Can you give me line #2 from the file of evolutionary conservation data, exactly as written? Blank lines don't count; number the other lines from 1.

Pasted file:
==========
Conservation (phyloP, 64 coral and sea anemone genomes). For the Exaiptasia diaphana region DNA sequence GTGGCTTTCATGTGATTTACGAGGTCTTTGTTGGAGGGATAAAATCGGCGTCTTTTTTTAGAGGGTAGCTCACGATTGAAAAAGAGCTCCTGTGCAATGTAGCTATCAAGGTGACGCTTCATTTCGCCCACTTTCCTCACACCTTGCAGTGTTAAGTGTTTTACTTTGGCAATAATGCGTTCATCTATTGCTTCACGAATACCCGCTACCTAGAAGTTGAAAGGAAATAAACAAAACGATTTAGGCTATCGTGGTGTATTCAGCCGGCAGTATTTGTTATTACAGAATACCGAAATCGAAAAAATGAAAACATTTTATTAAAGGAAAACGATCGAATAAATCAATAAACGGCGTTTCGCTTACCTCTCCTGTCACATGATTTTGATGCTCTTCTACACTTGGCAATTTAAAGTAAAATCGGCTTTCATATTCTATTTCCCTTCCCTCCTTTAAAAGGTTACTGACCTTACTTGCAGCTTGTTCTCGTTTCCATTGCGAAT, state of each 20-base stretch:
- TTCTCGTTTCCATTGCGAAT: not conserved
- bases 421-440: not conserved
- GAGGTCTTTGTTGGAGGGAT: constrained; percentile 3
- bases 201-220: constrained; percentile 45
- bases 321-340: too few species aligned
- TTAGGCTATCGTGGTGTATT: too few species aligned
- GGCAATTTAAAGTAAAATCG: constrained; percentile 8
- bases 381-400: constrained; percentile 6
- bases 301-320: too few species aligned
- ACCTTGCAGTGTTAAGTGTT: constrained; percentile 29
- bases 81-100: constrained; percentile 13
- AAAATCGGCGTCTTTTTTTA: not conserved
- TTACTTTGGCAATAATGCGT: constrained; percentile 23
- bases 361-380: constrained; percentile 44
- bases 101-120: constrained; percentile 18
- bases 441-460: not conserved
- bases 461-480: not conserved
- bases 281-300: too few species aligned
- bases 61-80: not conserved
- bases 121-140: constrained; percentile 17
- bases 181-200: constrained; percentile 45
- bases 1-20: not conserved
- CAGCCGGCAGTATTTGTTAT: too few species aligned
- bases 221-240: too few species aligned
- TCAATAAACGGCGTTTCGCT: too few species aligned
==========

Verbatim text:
- TTCTCGTTTCCATTGCGAAT: not conserved